So that’s what I did: I adopted his suggested practice. After a couple of years, it began to change the way that I saw the Psalms. And it changed my own practice of the Christian faith. The Psalms have saturated my life: my sense of self, my thinking, my understanding of God and of worship and of Scripture.
In my doctoral work at Duke I had a chance to study the Psalms further. Now, as a professor at Fuller Seminary, I begin the session on the Psalms in my Practice of Worship course by sharing what Eugene said to us in that class, in the spring of 1996.
I have a deep affection for Regent, because of the influence it has had on my life as a person, a pastor, and an academic.
That explains your focus on the Psalms and Eugene Peterson, but how did Bono get tied up in all of this?
Well, that’s where things get a little more unusual.
In the second week of October 2014, in the wee hours of a Monday night, I had a dream. In this dream, I found myself interviewing Bono and Eugene Peterson about the Psalms.
To be honest, Bono wasn’t on my mind much. I hadn’t ever been an ardent U2 fan, and I had never been to one of their concerts. I wasn’t sure where my subconscious got the idea, but I woke up and lay awake around 3 AM, thinking about turning this dream into a conference.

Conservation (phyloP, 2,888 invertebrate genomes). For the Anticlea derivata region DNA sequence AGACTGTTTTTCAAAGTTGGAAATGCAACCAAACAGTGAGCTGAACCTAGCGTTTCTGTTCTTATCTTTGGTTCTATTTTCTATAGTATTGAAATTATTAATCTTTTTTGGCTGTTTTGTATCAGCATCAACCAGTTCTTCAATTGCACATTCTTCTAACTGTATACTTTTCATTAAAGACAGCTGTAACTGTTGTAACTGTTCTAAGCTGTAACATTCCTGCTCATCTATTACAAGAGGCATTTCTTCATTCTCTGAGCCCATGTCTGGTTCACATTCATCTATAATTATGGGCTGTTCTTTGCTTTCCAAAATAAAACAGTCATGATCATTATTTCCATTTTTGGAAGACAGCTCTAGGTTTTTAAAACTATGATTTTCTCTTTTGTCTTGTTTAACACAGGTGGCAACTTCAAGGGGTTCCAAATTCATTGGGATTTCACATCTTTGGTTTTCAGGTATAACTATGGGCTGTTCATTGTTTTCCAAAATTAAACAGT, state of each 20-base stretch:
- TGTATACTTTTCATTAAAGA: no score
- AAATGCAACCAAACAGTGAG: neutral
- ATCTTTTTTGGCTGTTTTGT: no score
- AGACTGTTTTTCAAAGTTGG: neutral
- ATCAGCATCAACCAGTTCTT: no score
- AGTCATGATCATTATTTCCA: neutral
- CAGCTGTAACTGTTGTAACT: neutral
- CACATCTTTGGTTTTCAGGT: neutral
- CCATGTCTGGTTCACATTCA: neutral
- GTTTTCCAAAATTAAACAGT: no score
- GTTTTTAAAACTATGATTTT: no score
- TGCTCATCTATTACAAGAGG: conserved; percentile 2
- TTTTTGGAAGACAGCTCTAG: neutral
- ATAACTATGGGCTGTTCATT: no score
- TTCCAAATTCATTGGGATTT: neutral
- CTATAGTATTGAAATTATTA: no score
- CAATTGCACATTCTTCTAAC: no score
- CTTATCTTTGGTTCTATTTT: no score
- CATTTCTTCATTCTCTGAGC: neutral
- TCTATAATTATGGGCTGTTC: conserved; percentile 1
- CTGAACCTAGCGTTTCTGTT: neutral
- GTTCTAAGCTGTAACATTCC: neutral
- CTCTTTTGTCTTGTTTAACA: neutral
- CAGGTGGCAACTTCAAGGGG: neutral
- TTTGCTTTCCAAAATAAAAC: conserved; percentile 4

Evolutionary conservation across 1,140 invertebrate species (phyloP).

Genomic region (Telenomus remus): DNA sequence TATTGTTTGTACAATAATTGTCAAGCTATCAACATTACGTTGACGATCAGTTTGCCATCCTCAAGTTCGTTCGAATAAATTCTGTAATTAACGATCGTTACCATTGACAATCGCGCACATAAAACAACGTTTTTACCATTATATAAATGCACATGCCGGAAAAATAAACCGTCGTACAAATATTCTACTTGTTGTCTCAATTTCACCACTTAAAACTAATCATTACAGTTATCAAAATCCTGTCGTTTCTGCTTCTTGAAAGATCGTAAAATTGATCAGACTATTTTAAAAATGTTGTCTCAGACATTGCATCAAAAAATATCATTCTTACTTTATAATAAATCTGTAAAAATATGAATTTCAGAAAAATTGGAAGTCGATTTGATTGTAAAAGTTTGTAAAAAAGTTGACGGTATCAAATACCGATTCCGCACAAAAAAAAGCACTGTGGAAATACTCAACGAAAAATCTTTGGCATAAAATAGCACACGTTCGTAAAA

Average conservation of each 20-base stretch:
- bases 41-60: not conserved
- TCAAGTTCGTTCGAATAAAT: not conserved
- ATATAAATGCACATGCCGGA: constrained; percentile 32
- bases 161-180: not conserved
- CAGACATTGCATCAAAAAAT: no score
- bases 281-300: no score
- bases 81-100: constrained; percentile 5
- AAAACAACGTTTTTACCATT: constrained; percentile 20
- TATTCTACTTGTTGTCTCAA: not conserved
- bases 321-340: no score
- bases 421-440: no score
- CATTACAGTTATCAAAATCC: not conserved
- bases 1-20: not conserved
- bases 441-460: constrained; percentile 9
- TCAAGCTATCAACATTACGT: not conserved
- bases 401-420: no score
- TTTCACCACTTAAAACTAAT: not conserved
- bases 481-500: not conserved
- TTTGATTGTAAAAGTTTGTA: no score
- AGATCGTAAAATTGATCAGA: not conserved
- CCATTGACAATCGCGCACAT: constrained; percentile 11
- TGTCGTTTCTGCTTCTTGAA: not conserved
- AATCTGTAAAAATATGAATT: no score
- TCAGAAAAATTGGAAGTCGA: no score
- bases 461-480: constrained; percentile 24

On Wednesday of that week, I got a call from Steven Purcell, another Regent alumnus, inviting me to attend a weekend retreat. My wife Phaedra and I drove up and found that Eugene Peterson and the poet Christian Wiman were the speakers.
Steven Purcell began the retreat by saying, “We’re so glad Eugene Peterson is here, because he’s told me that he’s no longer travelling.” I was dismayed to hear this. Naturally, I wished to be respectful of Eugene’s wishes, but, well, I also had this conference idea that I couldn’t quite shake. I figured I could always ask and he could always say no—or yes.
On the last day of the retreat, I found him and said, “May I ask you a far-fetched question: How would you feel about having a conversation with Bono about the Psalms? In a public setting? In Los Angeles? This coming spring?”
After a bit of back and forth, he said, “Sure.”
“Come again?” I asked.
He said, “Sure. But I won’t write him. You have to do that.”